The Boston Red Sox beat the Baltimore Orioles in a one-game “series”
The narrative that the 2022 Boston Red Sox are incapable of winning a series against an AL East opponent has mercifully been vanquished.
Well, sort of.
On Thursday, the Sox managed to hold on to a 4-3 lead against the Baltimore Orioles. Boston struck first with consecutive doubles in the first inning by Xander Bogaerts and Alex Verdugo. The 300th double of his career put Bogaerts in exclusive company in franchise history. He is one of only eight players to collect 150+ home runs and 300+ doubles in a Red Sox uniform, per FanGraphs. His 300 doubles are the second-most by a Red Sox player before turning 30, behind only Carl Yastrzemski (312).
Boston tacked on a couple of runs in the third inning but Baltimore stormed back to tie the game in the top of the sixth inning. Eric Hosmer’s double to deep center field drove in the go-ahead run in the bottom of the sixth.
The much-maligned Red Sox bullpen combined for 3 1/3 shutout innings to slam the door shut on a desperately needed victory that pulled Boston to within four games of the O’s in the standings and 4.5 games of the final Wild Card spot.
The trip to Fenway Park was a short one for the O’s. The Red Sox captured the only win during Baltimore’s brief visit but does one game really count as a series?
According to the Elias Sports Bureau, it does count, as MLB.com’s Ian Browne confirmed. The Red Sox are now officially 1-10-1 in “series” against AL East teams this season.
The term “series” is used loosely here. Whether or not the Sox deserve to be credited for a series win is up for debate.
Merriam-Webster’s Dictionary defines a series, at least in sports terms, as a number of games played usually on consecutive days between two teams. A one-game series does not fit that description, which implies the number of games is plural.
From 2012-2021, excluding the unprecedented events of the shortened 2020 season, MLB held a one-game, winner-take-all, postseason event between a pair of Wild Card teams in each league. This was known as the Wild Card Game. Did anyone ever refer to it as the Wild Card Series?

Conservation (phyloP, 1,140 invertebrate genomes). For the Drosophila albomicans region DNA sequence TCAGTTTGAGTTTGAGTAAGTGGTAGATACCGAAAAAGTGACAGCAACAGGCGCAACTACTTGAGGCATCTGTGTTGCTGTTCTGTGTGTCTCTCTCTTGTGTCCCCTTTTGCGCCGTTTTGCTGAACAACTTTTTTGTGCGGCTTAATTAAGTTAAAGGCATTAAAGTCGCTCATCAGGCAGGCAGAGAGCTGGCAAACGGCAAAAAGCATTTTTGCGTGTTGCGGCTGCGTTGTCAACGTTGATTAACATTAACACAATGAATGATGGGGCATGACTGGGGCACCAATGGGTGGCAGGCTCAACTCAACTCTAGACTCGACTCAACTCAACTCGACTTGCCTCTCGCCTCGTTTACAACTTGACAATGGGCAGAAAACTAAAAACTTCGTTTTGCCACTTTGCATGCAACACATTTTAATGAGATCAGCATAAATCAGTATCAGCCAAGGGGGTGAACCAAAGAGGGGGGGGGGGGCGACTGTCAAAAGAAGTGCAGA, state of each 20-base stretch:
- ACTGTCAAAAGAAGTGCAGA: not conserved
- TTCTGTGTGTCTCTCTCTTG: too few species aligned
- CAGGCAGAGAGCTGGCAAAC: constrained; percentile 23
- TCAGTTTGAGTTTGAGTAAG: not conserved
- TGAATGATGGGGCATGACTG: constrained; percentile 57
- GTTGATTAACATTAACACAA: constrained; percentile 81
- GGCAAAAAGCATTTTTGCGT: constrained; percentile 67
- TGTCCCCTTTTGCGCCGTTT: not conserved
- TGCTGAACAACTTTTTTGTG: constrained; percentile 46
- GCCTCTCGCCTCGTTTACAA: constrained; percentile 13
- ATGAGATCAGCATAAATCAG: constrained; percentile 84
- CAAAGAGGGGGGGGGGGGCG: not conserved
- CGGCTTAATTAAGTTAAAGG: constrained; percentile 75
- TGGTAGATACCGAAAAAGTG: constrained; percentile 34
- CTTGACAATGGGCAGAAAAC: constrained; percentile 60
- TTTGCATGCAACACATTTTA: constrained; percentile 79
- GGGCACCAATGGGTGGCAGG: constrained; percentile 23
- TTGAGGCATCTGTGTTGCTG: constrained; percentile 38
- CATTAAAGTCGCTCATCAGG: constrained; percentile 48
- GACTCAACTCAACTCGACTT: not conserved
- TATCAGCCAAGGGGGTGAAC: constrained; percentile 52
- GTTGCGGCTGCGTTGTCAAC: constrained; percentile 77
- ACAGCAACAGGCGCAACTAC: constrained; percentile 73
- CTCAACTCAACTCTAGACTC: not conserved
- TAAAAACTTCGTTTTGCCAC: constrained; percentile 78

The rare one-game meeting between the Red Sox and Orioles was the result of MLB reorganizing the schedule after the lockout delayed the start of the 2022 season. These teams were initially expected to play a three-game series in the first week of the season but those games had to be rescheduled. Two of the games were pushed to May when the Sox and Orioles met for five games over the course of four days, including a doubleheader on May 28. Baltimore took three out of five in that series. Rather than try to squeeze a sixth game into four days, the final makeup game was set for a mutual off-day, which had to wait until August.
This doesn’t feel all that different from a game that was postponed due to the weather being made up later in the season. The team that wins that makeup game isn’t credited with a series victory for that one game, it’s the continuation of their series from earlier in the year. The circumstances are different in this case but it should still be treated the same.
Perhaps the Red Sox don’t deserve credit for winning a one-game “series” but our perception of the outcome doesn’t matter as much as how it’s viewed in the clubhouse. From the player’s perspective, they can breathe a sigh of relief knowing that they finally beat an AL East opponent. How many games the series lasted hardly matters to them, it still gets the monkey off their backs. They also improved to 16-17 in one-run games and snapped a four-game losing streak.
If there is any hope remaining for the Red Sox to climb back into the Wild Card hunt, they need to beat teams in their division. Even if it was only one game, the win over Baltimore proved they could do it. If that boosts their confidence heading into a weekend series with the division-leading Yankees, that matters far more than debating the semantics of how a series is defined.